Scenes from the shooting in Hoddle Street in 1987.
On one hand mass-killer Julian Knight is the perfect candidate for parole. Bright, relatively obedient and legally savvy, he has spent years preparing himself for release into the society he once attacked with 200 rounds of high-grade ammunition.
He was just 19 when on an August night in 1987 he went stalking in Hoddle Street, Collingwood, with three firearms. By the time he threw down his guns 38 minutes later to surrender to police he had shot dead seven people and wounded another 19.
He later told detectives he intended to shoot himself but misplaced his last bullet.
Bullet holes in a victim's windscreen.
Ultimately he was sentenced to life with a minimum of 27 years after pleading guilty to seven counts of murder and 46 attempted murders.
Those who parrot the line that courts have gone soft on crime should look at the Knight case. Today he would have been staring down the barrel of a life sentence, or, considering his age and a subsequent guilty plea, a minimum of 40 years.
But back then there was no such thing as life without parole, and as he was under 21 he was given a discount due to his age.
Now, just a couple of weeks short of his 46th birthday, he had just one year to go before he would have been eligible for parole. Would have been, that is, until the Napthine government stepped in with one-off legislation to effectively give him the life sentence that Justice George Hampel couldn't.
"This is guaranteeing that he remains in jail until he's dead, or so seriously incapacitated he's no risk to other people in Victoria or indeed in the community," Dr Denis Napthine said.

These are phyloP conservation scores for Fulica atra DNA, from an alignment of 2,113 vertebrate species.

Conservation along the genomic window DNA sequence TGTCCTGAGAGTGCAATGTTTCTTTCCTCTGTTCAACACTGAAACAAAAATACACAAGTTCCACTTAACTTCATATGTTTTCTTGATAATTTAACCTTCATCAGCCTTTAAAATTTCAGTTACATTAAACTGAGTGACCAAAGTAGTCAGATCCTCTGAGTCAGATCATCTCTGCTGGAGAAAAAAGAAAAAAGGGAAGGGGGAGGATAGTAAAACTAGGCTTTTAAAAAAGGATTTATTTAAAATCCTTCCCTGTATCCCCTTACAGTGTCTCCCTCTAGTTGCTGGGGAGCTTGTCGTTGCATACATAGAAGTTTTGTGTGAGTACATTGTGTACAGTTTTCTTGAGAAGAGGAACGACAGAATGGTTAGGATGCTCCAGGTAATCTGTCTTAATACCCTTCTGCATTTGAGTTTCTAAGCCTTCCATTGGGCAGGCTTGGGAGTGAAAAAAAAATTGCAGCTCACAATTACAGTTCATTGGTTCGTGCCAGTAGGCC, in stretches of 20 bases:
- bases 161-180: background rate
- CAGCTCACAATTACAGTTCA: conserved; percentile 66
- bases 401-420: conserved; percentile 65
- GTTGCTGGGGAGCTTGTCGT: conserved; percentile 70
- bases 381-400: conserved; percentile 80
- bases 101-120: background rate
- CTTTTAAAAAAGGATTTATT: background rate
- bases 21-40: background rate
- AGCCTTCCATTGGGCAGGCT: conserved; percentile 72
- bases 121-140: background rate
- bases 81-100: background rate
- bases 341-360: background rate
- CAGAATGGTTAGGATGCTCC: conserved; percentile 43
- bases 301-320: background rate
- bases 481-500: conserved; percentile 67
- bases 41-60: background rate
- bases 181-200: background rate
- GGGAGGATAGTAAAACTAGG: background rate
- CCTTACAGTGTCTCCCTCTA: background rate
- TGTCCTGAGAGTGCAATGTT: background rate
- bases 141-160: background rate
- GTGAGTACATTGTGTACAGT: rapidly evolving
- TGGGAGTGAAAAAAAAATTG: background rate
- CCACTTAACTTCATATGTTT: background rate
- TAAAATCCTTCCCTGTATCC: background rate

But Justice Hampel made it clear in his November 1988 sentencing remarks the 27-year term was not set in bluestone.
"A minimum term is not a period at the end of which the prisoner is released. It is a period before the expiration of which, having regard to the interests of justice, he cannot be released," he said in sentencing.
"Dr Bartholomew [prison psychiatrist] was confident that, having regard to the crimes which you have committed, it is most unlikely that a decision to release you would be made if, after a very thorough investigation, there was any doubt about your presenting a danger to the community."
The mass killer has been declared a vexatious litigant after he appeared in court 15 times in 2012, launching actions over prison conditions, computer access and his desire to be allowed to ready himself for release.
The backstory here is simple. Knight has been denied access to pre-release programs because authorities were not prepared to do anything that increased his chances of freedom.
And Knight's long-term strategy (backed by some legal heavy hitters) was to take his case to the High Court to argue the government, prison authorities and the Parole Board were effectively and unlawfully re-sentencing him to life.
His argument was (and remains) that he should simply be dealt with as any other inmate and allowed to have his case decided by the Parole Board on its merits. He wanted to put the case that he should be judged, not solely on what he had done, but what he was likely to do.